But there’s another story here. The blame does not lie solely at the door of logistics companies who, for just a few weeks a year, are expected to be able to run at many times normal capacity without any kind of interruption. This is much like the times it snows in a warmer climate and people cry “why can’t we deal with a little snow?!”. Well, because it doesn’t happen often and the cost of dealing with a rare occurrence far outweigh the benefits. Much is demanded of delivery companies while very few are prepared to pay it. Consumers want a quicker service, a cheaper service, and they want to order more online. This is an equation that does not balance and, inevitably, leads to some disappointment.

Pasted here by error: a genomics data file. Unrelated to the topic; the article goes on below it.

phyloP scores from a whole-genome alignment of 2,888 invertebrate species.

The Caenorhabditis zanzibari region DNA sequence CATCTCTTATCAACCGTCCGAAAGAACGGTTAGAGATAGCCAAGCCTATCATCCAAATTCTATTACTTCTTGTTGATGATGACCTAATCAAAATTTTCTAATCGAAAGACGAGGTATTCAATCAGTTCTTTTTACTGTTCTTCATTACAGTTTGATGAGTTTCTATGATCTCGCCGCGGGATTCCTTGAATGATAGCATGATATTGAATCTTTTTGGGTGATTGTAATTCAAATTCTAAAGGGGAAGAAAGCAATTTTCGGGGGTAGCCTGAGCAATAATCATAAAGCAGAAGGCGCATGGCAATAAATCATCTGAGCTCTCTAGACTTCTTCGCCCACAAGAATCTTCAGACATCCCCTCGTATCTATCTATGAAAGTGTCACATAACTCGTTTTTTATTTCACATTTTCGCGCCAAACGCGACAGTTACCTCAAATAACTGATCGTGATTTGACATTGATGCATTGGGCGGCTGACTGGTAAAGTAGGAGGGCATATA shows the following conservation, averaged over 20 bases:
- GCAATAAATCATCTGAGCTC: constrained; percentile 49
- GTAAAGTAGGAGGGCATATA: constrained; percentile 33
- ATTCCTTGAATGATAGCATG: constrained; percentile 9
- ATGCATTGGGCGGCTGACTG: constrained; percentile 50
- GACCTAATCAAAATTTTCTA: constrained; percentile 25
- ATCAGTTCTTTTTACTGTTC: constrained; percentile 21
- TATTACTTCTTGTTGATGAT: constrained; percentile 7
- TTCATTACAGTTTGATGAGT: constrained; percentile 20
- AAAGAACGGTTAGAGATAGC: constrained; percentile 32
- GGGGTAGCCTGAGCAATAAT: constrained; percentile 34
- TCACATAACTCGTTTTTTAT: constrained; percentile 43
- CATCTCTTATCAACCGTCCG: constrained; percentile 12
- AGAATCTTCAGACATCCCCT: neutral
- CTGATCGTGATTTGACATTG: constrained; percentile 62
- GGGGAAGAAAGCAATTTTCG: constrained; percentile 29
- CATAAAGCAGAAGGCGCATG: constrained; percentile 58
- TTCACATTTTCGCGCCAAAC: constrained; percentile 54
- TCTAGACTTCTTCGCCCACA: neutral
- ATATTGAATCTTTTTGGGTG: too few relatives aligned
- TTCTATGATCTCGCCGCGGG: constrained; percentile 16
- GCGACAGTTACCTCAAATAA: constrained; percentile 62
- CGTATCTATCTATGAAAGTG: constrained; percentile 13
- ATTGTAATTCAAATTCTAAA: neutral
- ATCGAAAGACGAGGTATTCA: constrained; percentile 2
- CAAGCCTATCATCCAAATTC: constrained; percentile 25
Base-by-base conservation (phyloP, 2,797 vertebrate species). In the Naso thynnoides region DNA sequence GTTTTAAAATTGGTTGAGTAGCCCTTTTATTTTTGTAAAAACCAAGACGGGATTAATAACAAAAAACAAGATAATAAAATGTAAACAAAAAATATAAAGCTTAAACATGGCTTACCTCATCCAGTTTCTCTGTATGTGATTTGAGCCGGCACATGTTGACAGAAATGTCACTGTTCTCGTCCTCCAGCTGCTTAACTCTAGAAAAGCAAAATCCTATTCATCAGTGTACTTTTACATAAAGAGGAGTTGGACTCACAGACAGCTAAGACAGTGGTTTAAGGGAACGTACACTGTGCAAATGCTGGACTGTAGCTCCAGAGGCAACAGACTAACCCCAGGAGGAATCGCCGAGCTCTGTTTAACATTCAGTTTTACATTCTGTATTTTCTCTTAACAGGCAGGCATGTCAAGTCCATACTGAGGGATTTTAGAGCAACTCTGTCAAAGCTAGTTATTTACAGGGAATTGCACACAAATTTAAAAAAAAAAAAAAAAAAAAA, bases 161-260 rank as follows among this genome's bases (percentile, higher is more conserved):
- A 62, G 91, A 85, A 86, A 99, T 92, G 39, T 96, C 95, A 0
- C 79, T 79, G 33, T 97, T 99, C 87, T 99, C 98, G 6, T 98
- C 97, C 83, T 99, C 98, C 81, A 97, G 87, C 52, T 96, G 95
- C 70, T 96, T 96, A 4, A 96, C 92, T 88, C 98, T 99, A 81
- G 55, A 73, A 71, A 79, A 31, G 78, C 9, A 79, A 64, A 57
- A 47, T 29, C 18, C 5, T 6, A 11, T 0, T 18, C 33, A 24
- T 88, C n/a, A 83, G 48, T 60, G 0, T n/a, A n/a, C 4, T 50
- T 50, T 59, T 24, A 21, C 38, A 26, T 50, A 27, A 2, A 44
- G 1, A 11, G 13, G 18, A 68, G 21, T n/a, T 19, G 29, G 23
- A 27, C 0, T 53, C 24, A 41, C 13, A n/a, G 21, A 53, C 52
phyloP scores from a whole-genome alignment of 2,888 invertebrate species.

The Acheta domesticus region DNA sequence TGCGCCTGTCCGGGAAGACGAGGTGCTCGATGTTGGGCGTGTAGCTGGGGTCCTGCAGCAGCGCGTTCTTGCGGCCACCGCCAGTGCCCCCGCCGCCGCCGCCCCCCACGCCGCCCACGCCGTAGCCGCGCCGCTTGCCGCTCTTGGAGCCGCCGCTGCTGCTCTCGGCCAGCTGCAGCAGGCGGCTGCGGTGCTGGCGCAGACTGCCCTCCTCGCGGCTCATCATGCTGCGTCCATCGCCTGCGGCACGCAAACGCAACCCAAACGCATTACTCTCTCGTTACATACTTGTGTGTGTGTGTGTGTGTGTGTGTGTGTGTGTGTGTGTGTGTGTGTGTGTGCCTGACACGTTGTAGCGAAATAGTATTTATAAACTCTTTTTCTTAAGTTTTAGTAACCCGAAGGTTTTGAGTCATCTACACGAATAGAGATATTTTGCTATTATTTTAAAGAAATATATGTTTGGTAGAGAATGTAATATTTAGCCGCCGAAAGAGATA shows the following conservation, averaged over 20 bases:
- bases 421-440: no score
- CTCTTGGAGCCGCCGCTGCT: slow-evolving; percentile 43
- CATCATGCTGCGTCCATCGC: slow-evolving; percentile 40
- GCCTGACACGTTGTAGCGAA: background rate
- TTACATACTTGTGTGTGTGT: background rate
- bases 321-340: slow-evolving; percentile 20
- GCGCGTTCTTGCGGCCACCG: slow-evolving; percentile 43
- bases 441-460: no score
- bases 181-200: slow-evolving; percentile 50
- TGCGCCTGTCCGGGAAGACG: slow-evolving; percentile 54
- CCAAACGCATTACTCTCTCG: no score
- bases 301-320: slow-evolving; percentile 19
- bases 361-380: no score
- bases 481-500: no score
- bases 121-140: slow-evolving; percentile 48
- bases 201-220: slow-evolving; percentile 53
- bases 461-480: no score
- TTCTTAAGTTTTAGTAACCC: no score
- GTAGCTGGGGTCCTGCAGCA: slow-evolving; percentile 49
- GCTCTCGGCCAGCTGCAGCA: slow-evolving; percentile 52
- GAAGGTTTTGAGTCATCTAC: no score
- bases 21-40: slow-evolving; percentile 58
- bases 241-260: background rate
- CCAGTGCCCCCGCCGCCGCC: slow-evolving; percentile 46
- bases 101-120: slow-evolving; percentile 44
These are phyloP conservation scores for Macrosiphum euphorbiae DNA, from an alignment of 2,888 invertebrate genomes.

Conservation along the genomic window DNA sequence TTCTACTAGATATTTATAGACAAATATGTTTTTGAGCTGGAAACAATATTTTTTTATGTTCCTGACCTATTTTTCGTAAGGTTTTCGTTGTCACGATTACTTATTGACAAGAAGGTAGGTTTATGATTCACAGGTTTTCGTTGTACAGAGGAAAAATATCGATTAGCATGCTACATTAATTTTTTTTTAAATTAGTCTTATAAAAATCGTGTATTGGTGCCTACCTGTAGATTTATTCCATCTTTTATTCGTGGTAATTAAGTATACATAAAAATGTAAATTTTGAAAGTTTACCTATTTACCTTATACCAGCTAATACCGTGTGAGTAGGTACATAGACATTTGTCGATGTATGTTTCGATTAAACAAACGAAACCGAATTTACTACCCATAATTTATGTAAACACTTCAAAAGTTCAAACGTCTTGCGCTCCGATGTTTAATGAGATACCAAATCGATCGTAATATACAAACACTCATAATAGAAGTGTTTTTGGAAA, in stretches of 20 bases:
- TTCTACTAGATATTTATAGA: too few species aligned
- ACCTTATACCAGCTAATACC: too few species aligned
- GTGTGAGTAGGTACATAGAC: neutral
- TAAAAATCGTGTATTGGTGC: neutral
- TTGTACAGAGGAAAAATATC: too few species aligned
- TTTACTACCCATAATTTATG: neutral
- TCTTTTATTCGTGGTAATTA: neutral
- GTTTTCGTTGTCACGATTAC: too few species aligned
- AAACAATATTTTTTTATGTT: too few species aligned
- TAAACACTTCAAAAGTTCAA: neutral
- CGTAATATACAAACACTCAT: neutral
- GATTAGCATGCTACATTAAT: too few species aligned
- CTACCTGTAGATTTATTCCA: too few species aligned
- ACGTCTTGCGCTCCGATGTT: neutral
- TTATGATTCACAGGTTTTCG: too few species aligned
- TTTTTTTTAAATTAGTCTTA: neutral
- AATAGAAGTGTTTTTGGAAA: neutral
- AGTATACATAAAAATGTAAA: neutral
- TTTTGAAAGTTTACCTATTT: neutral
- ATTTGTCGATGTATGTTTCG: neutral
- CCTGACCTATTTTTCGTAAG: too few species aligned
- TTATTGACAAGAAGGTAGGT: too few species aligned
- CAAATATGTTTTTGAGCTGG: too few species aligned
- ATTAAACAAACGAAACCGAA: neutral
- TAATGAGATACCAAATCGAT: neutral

In a case of decreasing inputs with an increase in the expectation of the outputs companies must become efficient. Missed deliveries, broken and returned items, as well as items that are just lost altogether, are things that waste valuable time in logistics. It doesn’t take much to realise that these time delays can quickly snowball creating a huge backlog of deliveries.